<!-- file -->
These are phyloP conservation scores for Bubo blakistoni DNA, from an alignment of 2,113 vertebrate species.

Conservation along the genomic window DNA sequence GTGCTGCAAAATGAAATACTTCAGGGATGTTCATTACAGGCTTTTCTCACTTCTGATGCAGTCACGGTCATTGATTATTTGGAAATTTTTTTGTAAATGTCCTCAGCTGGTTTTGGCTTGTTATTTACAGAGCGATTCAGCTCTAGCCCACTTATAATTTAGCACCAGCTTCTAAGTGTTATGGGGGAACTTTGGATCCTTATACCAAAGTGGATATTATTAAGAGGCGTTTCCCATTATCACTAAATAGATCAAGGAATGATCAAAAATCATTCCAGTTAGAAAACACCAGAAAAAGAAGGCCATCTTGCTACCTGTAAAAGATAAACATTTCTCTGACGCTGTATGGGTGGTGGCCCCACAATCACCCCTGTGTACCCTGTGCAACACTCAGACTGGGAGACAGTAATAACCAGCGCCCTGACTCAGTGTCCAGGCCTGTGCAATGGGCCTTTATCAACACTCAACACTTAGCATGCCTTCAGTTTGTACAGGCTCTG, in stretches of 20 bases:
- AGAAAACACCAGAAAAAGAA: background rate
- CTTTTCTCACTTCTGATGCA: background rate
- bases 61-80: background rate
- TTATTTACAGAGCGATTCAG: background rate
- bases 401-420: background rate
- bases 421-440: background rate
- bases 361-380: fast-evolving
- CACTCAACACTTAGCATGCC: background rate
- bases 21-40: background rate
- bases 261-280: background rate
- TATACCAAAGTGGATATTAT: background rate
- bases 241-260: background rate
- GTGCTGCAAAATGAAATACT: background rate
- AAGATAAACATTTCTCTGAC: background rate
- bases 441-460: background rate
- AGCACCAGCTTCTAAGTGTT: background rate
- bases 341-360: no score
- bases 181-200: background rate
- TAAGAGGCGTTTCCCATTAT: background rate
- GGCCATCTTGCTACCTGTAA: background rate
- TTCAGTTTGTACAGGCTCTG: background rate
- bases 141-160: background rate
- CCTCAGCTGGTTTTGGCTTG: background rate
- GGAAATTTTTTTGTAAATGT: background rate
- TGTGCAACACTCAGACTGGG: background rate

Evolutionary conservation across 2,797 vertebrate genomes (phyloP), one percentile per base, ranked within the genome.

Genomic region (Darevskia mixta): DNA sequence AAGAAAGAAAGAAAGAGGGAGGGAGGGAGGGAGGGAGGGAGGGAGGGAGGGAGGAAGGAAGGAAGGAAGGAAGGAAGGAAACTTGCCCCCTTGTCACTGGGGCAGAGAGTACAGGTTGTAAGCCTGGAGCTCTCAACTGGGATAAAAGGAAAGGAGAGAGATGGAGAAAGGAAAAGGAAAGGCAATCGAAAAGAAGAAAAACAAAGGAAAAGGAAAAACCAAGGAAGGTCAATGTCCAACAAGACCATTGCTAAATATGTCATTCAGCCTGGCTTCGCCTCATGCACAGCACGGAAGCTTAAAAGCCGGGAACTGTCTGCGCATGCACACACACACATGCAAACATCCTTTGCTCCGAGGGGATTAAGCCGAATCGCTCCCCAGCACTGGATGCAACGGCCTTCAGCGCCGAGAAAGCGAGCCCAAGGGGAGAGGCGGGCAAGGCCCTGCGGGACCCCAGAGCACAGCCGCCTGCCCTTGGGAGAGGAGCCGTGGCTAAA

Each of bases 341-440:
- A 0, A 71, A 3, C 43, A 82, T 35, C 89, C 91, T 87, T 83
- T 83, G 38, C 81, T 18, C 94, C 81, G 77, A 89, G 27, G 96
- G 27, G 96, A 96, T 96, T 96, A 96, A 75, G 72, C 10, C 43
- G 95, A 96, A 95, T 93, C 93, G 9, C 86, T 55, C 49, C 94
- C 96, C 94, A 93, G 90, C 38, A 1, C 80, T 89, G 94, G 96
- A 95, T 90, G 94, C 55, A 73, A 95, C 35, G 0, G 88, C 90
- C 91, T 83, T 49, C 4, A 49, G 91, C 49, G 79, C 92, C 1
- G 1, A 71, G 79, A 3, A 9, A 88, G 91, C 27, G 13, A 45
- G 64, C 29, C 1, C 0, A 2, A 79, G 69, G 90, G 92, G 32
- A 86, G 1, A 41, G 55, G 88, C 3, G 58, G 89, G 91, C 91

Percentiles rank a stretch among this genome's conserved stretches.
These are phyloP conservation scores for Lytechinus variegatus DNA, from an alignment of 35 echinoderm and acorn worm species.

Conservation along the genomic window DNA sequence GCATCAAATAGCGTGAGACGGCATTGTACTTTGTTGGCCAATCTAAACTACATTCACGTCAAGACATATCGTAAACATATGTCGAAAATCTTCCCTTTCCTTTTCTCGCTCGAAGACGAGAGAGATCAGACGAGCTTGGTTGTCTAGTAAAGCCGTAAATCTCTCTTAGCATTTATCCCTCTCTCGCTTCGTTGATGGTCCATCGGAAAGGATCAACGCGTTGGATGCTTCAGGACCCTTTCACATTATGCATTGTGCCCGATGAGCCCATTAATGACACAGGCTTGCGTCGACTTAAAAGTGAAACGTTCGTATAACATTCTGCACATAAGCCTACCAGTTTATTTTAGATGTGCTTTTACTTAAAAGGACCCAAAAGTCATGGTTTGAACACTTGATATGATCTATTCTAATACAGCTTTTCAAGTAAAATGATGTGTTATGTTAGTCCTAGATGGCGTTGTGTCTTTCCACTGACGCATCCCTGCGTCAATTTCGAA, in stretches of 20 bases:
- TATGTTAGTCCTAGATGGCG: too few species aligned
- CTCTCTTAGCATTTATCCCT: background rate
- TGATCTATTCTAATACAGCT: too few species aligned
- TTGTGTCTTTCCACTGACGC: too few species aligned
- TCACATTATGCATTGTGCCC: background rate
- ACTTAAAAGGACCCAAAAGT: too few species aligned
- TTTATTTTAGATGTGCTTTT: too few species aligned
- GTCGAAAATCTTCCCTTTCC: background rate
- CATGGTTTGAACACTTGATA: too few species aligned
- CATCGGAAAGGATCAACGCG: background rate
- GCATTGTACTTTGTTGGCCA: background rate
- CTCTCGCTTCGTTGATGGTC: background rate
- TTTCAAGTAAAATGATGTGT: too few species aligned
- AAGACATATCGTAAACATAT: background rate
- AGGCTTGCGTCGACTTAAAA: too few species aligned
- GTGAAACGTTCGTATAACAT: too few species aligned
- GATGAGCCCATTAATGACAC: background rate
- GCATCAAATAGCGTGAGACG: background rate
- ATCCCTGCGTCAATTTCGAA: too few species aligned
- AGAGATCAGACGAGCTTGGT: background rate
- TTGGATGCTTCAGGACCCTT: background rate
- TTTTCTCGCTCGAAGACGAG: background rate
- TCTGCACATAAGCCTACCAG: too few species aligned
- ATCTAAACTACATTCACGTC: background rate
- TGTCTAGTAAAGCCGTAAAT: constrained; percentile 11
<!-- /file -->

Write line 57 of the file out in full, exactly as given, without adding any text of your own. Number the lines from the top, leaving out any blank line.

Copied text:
- AAGACATATCGTAAACATAT: background rate